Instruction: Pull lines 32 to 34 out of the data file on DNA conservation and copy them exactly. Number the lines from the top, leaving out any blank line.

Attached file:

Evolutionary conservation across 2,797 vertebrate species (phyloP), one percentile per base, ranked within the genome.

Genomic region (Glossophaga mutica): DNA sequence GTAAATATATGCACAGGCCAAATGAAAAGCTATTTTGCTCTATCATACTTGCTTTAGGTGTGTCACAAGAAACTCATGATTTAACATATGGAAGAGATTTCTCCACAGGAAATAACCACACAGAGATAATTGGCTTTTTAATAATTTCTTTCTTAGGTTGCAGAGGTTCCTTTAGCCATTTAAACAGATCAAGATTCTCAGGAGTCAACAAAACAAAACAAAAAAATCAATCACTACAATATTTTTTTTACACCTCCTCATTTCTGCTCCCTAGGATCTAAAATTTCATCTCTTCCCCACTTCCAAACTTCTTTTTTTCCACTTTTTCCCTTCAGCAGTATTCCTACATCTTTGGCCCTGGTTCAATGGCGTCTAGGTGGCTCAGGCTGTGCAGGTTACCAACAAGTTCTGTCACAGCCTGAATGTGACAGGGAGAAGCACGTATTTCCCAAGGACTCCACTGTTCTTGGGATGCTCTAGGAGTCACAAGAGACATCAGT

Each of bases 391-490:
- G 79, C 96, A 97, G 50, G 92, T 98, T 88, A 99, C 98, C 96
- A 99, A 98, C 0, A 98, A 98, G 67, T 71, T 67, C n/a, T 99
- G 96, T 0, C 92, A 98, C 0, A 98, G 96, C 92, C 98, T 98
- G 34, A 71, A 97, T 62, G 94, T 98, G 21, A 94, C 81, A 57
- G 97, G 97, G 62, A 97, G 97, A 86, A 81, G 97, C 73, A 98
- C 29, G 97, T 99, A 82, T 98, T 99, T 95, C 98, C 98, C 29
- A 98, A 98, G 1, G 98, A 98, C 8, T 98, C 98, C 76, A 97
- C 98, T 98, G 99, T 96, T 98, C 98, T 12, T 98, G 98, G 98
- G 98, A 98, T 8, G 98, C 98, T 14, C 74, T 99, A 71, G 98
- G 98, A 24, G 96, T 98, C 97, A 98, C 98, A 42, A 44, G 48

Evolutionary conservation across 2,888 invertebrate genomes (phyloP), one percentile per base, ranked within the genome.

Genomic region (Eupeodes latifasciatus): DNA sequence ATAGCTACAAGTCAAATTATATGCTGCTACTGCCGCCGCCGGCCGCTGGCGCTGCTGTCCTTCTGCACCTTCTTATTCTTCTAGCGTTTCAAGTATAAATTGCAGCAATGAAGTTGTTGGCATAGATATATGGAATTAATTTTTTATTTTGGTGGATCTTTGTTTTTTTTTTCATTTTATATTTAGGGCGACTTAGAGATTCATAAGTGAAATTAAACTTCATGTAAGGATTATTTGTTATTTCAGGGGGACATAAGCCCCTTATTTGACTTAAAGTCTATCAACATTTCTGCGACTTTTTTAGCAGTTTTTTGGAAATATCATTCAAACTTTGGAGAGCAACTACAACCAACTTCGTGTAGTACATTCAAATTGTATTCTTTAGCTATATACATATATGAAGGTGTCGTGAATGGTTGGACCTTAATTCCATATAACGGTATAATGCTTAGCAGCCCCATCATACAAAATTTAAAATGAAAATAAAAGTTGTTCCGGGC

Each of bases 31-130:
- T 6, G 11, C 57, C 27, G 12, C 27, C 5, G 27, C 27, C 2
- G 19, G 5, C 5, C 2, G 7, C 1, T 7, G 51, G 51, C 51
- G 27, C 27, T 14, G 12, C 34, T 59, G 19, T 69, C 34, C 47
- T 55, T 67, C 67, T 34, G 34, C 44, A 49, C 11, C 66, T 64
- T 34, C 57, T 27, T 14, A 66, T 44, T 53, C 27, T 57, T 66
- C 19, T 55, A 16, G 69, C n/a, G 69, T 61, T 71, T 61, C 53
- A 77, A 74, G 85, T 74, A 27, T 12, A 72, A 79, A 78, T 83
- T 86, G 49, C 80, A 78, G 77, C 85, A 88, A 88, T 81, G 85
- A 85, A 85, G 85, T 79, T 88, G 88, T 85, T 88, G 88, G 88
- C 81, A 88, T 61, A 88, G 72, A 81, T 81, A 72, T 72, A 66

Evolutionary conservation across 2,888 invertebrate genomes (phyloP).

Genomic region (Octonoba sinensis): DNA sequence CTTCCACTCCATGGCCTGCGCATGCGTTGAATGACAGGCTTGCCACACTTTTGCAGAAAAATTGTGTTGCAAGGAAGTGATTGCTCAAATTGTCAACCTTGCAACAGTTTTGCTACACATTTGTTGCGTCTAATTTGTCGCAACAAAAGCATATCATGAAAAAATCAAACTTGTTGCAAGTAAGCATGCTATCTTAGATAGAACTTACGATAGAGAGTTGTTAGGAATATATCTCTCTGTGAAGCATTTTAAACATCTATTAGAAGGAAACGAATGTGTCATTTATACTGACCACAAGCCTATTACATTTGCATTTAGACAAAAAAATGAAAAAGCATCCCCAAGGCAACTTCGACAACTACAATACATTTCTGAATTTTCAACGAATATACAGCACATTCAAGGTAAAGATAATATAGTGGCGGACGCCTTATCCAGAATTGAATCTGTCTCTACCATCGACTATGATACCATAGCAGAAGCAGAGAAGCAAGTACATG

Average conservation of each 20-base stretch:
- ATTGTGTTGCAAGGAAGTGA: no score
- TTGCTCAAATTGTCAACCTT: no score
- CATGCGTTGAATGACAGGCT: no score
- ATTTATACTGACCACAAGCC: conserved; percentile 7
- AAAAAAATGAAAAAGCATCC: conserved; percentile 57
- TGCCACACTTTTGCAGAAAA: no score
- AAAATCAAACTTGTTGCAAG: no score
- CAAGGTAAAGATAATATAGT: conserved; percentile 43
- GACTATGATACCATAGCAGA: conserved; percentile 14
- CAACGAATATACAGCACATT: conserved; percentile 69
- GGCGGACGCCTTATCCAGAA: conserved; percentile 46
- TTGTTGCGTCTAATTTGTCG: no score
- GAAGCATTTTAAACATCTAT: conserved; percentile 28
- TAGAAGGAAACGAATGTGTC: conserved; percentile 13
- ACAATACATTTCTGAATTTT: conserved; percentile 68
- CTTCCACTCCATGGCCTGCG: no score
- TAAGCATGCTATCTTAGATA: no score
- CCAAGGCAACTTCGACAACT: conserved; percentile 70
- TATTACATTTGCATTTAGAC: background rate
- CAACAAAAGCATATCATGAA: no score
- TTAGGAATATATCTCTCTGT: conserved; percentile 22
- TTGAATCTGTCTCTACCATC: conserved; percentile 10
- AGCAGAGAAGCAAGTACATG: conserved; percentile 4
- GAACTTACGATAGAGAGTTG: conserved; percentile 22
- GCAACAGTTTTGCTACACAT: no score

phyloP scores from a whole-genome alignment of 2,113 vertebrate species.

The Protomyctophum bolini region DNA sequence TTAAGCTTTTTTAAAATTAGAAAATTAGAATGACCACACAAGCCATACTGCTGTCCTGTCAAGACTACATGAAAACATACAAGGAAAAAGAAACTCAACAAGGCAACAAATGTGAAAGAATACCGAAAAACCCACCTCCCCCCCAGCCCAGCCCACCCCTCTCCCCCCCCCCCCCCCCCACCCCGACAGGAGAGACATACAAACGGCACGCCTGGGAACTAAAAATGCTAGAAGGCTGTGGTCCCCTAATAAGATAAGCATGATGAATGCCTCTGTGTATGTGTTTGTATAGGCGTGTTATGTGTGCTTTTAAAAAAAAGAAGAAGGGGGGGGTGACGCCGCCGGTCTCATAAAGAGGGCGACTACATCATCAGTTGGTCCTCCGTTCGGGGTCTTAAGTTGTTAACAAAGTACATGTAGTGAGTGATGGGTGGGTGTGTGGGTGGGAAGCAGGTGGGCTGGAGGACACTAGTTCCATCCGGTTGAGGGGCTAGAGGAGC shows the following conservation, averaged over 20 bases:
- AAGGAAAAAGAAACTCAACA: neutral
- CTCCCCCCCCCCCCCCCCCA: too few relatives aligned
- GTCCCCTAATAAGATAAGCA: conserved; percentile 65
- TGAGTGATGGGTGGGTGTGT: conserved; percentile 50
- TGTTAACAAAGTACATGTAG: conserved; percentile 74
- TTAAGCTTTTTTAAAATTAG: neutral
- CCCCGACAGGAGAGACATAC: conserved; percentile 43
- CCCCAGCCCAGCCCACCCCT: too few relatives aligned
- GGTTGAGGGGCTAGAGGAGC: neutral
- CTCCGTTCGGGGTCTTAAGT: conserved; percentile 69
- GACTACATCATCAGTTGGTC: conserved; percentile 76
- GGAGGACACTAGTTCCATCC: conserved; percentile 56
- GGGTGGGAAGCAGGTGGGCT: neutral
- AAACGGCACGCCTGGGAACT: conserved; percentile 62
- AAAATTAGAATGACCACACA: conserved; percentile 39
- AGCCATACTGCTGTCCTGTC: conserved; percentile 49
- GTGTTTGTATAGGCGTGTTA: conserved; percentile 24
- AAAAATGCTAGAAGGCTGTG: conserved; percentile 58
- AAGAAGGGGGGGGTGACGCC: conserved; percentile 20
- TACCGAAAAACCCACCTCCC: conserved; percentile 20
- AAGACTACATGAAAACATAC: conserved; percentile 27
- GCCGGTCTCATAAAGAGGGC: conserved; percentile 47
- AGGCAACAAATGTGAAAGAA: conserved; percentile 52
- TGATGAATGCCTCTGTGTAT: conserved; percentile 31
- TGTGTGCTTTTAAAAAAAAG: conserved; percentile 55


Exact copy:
- CATGCGTTGAATGACAGGCT: no score
- ATTTATACTGACCACAAGCC: conserved; percentile 7
- AAAAAAATGAAAAAGCATCC: conserved; percentile 57